Georgia celebrates Saint Barbara’s Day
Why do Georgians bake bean pies today?

  • Each year on December 17 Georgia celebrates Saint Barbara’s day.
Agenda.ge, 17 Dec 2015 - 14:16, Tbilisi,Georgia

Orthodox Georgians are today celebrating Saint Barbara’s Day – the great Martyr who was tortured by her own father after she converted to Christianity.

This morning churches throughout Georgia held special liturgy services honouring Saint Barbara.

The occasion has been celebrated in Georgia since the 9th Century. The Feast of Saint Barbara is connected with an old Georgian folk tradition to bake lobiani (bean pies). Each year on December 17, Georgians cooking bean pies to show respect for Saint Barbara.

Saint Barbara is a well-loved saint in Georgia and many churches are named after her; there are four in Tbilisi alone.

Georgians bake Lobiani (bean pies) for Barbaroba. Photo by N,Alavidze/Agenda.ge. 

Many Georgian orthodox believers celebrate the day but traditions are varied and comprise of superstitious and pagan rituals, despite Georgia being one of the oldest Christian counties in the world. The day is locally known as Barbaroba.

December 17 is also considered as the Day of Destiny in Georgia. According to this superstition, how this day passes for a person will reflect on what the next year will bring for that person. For example if today is positive, next year will also be positive.

Similarly, Georgians also believe that the first person to visit their house as a guest will influence how much luck the family will have the following year. In Georgia, the first person to come to a family home after midnight and congratulate them on the holy day is called ‘Mekvle’.

Saint Barbara was born in the 3rd Century in the Greek city of Heliopolis in Syria, now modern-day Baalbek in Lebanon. She was the daughter of a rich pagan named Dioscorus, whose wife died while giving birth to Barbara.

Dioscorus carefully guarded his only daughter in a tower but she was still admired by many men. She rejected all potential suitors, so her father released her from the tower and let her walk freely among the people. This was when she met Christian women and secretly converted to Christianity.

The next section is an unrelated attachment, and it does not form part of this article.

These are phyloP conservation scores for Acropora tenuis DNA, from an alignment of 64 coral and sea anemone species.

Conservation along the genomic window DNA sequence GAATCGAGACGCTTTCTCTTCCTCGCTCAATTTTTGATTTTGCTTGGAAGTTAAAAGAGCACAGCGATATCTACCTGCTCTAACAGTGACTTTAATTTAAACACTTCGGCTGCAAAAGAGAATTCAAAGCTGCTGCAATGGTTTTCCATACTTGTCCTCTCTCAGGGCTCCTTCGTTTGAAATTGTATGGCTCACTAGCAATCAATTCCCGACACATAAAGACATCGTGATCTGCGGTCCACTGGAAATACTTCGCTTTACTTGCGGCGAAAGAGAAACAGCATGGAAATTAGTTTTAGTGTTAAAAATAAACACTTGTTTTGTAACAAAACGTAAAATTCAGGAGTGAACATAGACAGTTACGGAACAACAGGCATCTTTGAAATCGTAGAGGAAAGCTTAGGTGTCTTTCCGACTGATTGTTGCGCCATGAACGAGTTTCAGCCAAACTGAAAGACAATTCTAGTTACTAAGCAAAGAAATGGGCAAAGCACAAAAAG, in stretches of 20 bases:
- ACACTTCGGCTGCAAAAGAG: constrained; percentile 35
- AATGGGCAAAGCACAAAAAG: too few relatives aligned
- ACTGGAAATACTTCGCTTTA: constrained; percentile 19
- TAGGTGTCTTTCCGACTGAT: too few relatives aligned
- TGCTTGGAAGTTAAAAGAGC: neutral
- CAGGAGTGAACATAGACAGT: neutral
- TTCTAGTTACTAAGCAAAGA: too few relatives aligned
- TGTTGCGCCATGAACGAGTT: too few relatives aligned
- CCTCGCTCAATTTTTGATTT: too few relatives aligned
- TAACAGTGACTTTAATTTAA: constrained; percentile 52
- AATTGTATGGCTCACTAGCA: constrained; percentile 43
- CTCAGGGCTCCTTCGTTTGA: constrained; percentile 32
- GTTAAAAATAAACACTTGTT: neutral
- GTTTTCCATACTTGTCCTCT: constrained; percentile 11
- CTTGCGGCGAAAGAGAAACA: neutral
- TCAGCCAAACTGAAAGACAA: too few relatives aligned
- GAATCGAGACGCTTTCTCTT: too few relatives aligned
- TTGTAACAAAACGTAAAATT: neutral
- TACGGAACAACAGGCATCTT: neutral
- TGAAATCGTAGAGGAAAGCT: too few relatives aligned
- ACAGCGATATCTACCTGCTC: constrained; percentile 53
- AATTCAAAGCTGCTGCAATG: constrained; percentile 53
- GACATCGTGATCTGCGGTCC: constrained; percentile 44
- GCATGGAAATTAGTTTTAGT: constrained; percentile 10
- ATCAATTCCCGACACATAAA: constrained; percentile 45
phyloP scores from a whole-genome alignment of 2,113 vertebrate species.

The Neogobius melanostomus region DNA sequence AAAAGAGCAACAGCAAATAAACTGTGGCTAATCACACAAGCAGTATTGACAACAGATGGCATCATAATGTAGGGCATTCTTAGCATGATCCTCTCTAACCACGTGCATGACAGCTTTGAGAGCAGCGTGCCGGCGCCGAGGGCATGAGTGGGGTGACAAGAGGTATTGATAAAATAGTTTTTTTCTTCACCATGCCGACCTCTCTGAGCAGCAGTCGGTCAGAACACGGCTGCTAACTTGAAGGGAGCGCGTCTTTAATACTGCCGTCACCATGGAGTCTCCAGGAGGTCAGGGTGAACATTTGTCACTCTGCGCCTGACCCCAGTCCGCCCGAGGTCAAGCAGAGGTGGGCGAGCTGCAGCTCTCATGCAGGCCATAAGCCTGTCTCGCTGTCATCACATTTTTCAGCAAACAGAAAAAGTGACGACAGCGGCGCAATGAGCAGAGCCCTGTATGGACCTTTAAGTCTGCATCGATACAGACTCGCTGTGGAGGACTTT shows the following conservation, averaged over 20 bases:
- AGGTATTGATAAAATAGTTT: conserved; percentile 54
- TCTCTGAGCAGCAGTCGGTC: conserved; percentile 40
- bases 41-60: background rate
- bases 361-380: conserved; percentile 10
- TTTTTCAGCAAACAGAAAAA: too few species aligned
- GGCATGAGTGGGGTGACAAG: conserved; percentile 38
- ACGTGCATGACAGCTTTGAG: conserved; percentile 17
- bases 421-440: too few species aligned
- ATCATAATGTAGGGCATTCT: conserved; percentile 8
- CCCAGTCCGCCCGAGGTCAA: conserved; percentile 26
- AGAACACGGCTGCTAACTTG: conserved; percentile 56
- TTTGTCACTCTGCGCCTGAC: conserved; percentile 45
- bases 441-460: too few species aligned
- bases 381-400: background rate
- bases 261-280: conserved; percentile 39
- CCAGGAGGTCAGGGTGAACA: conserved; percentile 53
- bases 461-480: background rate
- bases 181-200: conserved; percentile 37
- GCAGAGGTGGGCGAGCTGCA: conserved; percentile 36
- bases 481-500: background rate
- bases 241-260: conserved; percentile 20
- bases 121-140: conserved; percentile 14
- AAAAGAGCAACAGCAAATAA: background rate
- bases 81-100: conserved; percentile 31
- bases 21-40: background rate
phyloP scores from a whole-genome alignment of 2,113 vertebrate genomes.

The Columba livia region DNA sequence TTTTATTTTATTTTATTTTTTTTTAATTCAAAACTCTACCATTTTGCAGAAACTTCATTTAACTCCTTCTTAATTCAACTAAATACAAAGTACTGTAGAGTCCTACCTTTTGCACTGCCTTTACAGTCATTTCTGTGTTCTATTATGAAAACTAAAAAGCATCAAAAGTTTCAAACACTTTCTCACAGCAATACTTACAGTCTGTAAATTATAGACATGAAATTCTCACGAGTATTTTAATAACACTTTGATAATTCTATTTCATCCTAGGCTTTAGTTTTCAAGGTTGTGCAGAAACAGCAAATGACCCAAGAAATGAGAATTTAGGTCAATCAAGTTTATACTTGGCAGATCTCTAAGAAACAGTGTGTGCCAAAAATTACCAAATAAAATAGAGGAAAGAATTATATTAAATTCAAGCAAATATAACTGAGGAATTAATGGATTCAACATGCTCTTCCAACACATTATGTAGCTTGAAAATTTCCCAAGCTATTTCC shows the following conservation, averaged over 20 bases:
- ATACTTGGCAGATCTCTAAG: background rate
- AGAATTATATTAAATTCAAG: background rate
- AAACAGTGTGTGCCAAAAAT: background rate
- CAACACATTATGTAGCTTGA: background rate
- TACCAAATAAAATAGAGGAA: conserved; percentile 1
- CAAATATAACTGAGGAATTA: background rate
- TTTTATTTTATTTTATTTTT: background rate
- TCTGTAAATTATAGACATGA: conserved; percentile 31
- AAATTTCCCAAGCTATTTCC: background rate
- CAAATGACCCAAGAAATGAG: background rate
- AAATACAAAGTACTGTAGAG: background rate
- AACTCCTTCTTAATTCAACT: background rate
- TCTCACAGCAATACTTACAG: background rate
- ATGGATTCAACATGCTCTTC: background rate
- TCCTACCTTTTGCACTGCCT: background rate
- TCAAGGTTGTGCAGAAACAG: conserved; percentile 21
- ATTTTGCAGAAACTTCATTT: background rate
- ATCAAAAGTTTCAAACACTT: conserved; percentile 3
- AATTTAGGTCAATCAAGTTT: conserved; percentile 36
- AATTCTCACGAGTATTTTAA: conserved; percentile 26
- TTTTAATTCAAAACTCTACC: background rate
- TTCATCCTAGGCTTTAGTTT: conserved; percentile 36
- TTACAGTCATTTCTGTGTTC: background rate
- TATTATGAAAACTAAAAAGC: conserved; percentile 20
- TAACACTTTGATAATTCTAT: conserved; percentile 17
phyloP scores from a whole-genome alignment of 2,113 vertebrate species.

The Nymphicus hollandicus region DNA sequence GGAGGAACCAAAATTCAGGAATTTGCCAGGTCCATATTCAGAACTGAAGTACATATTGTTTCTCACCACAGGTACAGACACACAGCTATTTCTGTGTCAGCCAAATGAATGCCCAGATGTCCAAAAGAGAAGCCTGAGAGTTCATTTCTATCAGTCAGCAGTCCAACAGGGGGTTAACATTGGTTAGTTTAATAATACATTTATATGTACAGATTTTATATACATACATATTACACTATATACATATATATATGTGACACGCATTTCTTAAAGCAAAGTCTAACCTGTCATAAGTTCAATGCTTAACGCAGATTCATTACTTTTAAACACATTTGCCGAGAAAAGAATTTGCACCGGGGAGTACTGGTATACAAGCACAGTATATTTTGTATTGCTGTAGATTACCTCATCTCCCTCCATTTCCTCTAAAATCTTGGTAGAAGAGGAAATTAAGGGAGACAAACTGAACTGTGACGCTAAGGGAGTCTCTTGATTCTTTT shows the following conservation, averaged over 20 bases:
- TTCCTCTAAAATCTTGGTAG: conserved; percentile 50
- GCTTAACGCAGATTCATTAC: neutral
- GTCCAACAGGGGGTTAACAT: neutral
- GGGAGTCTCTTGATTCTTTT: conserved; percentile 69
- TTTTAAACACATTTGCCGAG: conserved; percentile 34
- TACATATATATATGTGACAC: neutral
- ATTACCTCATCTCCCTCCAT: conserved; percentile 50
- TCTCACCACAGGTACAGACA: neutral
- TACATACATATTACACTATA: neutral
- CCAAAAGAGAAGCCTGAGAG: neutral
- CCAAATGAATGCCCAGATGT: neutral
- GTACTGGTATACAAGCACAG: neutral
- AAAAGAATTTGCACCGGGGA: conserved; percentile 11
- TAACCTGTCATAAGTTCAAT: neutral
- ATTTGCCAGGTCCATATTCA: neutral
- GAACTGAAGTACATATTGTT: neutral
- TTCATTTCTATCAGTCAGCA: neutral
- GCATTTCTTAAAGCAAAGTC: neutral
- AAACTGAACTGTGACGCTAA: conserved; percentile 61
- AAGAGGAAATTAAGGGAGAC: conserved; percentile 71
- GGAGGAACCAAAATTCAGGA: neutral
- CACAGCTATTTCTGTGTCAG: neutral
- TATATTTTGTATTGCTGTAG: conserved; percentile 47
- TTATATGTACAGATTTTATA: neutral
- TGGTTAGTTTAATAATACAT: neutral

Once her father found out about her religion, he attempted to kill her so she fled. She was eventually caught and tortured but Barbara held true to her faith. 

As legend states, miracles happened that night as she was held in a prison cell. By morning her torture wounds had healed and fire torches that were used to burn her extinguished when they neared her. 

Georgian spirituals appeal to people to attend liturgy for Barbaroba rather to stock to some pagan traditions. 

Finally she was condemned to death by beheading – her father carried out her death sentence. However as he walked home his body was struck by lightning and he was consumed by flame.

Saint Barbara is considered as the Patron Saint of Children and Fertility.

In the 6th Century, holy remains of Saint Barbara were taken to Constantinople (modern-day Istanbul, Turkey) and in the 12th Century they were moved to Kiev, Ukraine, where they remain now.

The spreading of Christianity in Georgia started in the 1st Century. By the 4th Century a major percentage part of the country’s population had converted to Christianity.

When it comes to the tradition of baking Lobiani, Georgian historians claim the tradition dates back to pagan Georgia when locals used to bake various food for their Gods and Goddesses. 

The ancient Georgians celebrated the Great Feast for the Goddess Barbale and made special food in her honour. Years later the people combined Goddess Barbale and Saint Barbara and honoured them as one.

In pagan Georgia Goddess Barbale was a patron of daylight and her symbol was the sun. At the time people used to make milk porridge and bake Khachapuri (round-shape cheese bread) for Goddess Barbale as a sign of respect. The Khachapuri was also a symbol of the sun as it was round and yellow. Later, Khachapuri was substituted with bean pies, supposedly in the 16th Century when beans appeared in Europe from America. 

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